LynxOS and LynxOS-178 Topics

This appendix presents information specific to GNAT for LynxOS and LynxOS-178 cross configurations.

LynxOS Topics

This section describes topics that are specific to the GNAT for LynxOS cross configurations.

Getting Started with GNAT on LynxOS

This section is a starting point for using GNAT to develop and execute Ada programs for LynuxWorks’ LynxOS target environment from a Unix host environment. We assume that you know how to use GNAT in a native environment and how to start a telnet or other login session to connect to your LynxOS board.

To compile code for a LynxOS system running on a PowerPC board, the basic compiler command is powerpc-elf-lynxos-gcc.

In order to find the target libraries, GNAT requires the ENV_PREFIX variable to be defined. Please consult your LynxOS documentation for more information about this environment variable.

With GNAT, the easiest way to build the basic Hello World program is with gnatmake. For the LynxOS PowerPC target this would look like:

$ powerpc-elf-lynxos5-gnatmake hello
powerpc-elf-lynxos5-gcc -c hello.adb
powerpc-elf-lynxos5-gnatbind -x hello.ali
powerpc-elf-lynxos5-gnatlink hello.ali

(The first line is the command entered by the user – the subsequent three are the programs run by gnatmake.)

This creates the executable hello, which you then need to load on the board (using ftp or an NFS directory for example) to run it.

Kernel Configuration for LynxOS

The appropriate configuration for your LynxOS kernel depends on the target system and the requirements of your application. GNAT itself adds no additional demands; however in some situations it may be appropriate to increase the conservative resource assumptions made by the default configuration.

Kernel parameters limiting the maximum number of file descriptors, kernel and user threads, synchronization objects, etc., may be set in the file uparam.h. You may also wish to modify the file /etc/starttab, which places limits on data, stack, and core file size. See the documentation provided by LynuxWorks for more information.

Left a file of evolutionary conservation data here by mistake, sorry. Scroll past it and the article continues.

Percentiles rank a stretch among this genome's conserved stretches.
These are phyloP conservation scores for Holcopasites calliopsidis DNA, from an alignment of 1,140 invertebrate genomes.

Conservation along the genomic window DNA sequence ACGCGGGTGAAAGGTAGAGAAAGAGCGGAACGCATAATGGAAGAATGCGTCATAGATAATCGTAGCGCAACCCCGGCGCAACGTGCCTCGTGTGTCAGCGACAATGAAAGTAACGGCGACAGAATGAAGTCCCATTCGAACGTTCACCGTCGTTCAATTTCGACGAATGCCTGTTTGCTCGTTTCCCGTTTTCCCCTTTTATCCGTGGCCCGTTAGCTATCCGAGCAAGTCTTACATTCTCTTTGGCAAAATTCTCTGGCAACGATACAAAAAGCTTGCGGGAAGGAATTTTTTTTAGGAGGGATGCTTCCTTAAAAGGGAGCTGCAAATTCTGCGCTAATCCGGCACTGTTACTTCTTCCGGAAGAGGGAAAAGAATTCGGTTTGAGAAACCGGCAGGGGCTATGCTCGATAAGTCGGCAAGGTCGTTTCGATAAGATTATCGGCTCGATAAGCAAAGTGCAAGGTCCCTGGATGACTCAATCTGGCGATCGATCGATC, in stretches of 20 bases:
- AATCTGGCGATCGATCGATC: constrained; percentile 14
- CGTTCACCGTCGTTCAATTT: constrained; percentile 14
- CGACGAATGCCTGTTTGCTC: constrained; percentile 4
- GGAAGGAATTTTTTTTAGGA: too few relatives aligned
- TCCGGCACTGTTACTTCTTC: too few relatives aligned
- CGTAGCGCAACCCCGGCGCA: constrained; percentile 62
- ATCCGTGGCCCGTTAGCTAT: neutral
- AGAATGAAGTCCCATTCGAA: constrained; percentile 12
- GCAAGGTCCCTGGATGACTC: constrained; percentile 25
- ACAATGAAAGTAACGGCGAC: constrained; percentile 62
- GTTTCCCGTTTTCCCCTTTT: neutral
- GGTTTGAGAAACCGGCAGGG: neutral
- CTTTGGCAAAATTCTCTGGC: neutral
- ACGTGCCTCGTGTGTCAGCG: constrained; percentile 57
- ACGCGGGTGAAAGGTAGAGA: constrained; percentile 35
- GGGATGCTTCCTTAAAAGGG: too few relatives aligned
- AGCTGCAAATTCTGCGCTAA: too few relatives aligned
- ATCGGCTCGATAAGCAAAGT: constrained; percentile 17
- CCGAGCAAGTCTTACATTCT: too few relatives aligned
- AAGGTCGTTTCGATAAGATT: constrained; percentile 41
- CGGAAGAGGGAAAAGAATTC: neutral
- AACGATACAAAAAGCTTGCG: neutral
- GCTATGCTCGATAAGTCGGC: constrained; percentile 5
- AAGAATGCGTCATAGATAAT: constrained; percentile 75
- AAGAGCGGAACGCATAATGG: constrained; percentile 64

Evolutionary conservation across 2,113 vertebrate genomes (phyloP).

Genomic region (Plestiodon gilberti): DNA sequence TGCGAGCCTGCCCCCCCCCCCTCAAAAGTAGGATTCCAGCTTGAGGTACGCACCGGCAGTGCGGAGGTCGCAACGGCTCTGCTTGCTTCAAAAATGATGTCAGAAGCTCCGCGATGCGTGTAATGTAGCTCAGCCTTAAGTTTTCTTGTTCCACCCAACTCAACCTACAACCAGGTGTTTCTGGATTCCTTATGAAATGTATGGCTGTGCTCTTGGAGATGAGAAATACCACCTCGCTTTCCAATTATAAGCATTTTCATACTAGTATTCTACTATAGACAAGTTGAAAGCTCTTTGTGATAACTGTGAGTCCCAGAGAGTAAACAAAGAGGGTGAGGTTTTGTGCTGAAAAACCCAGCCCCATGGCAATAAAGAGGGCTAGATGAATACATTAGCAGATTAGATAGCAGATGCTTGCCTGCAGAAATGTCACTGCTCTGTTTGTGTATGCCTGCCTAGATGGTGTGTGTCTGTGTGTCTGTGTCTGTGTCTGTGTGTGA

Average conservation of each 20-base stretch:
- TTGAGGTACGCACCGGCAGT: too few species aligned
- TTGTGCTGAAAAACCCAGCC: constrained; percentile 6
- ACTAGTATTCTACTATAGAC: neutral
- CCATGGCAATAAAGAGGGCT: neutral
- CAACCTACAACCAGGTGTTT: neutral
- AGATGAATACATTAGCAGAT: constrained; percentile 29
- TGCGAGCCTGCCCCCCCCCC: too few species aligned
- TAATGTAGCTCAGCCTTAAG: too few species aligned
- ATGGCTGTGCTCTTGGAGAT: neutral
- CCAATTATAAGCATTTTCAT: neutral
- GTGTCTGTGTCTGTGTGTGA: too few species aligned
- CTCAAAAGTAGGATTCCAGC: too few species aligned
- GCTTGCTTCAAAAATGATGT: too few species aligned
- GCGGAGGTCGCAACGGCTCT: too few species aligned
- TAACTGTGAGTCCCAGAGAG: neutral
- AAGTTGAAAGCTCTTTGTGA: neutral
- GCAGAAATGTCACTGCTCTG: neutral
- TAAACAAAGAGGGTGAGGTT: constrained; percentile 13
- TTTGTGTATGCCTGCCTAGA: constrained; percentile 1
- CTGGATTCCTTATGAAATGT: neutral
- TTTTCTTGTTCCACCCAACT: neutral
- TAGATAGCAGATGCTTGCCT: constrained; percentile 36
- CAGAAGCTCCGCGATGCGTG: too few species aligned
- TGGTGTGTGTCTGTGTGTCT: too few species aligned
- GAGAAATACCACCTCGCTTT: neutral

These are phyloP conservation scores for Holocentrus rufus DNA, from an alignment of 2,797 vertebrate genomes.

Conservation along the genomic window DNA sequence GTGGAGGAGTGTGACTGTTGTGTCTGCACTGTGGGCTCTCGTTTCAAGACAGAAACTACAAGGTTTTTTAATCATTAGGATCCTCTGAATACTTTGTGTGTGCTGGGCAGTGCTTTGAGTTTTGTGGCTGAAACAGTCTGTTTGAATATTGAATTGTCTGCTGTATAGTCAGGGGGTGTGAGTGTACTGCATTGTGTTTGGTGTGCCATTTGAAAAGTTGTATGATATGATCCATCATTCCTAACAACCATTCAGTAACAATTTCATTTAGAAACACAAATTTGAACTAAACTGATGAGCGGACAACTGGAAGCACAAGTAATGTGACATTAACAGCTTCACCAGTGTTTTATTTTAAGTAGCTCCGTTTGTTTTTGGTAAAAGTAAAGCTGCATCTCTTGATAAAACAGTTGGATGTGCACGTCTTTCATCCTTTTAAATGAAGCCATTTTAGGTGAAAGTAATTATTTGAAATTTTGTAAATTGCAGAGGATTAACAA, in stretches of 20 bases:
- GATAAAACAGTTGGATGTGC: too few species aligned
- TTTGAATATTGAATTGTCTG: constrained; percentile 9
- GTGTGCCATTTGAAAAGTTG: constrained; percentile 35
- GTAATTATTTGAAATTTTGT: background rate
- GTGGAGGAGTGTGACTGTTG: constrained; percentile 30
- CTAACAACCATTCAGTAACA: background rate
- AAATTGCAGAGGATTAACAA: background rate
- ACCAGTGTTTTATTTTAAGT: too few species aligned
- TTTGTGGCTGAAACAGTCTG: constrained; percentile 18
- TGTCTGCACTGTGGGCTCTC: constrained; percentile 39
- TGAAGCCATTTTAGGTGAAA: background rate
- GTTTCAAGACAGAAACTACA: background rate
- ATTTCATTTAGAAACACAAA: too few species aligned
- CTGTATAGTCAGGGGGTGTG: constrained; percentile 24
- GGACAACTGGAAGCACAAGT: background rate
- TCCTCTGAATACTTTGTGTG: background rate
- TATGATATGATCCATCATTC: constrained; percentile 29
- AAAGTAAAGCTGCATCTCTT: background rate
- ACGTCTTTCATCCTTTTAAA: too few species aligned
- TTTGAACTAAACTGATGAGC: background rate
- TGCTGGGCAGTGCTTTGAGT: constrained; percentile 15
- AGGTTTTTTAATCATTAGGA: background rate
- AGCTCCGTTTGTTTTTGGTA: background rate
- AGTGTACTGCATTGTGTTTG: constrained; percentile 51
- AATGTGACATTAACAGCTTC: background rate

Debugging Issues for LynxOS

GNAT’s debugger is based on the same GNU gdb technology as the debugger provided by LynxOS, though with a great number of extensions and enhancements to support the Ada language and GNAT. The LynxOS documentation is relevant to understanding how to get the debugger started if you run into difficulties.

Cross Debugging on PPC LynxOS

The procedure for cross debugging on LynxOS is similar, but requires two additional steps. First, the executable must be launched on the target under the utility gdbserver, and then the cross debugger must be started on the host and attached to it.

To demonstrate a debugging session, we will use a slightly more complex program called demo1.adb, which can be found in the examples directory of the GNAT distribution. This program is compiled with debugging information as follows:

$ powerpc-elf-lynxos5-gnatmake -g demo1
powerpc-elf-lynxos5-gcc -c -g demo1.adb
powerpc-elf-lynxos5-gcc -c -g gen_list.adb
powerpc-elf-lynxos5-gcc -c -g instr.adb
powerpc-elf-lynxos5-gnatbind -x demo1.ali
powerpc-elf-lynxos5-gnatlink -g demo1.ali

Once the executable is created, copy it to your working directory on the board. In this directory, you will have to launch the gdb server and choose a free port number on your TCP/IP socket. Presuming the Internet hostname of the board is myboard and the port chosen is 2345, issue the following command: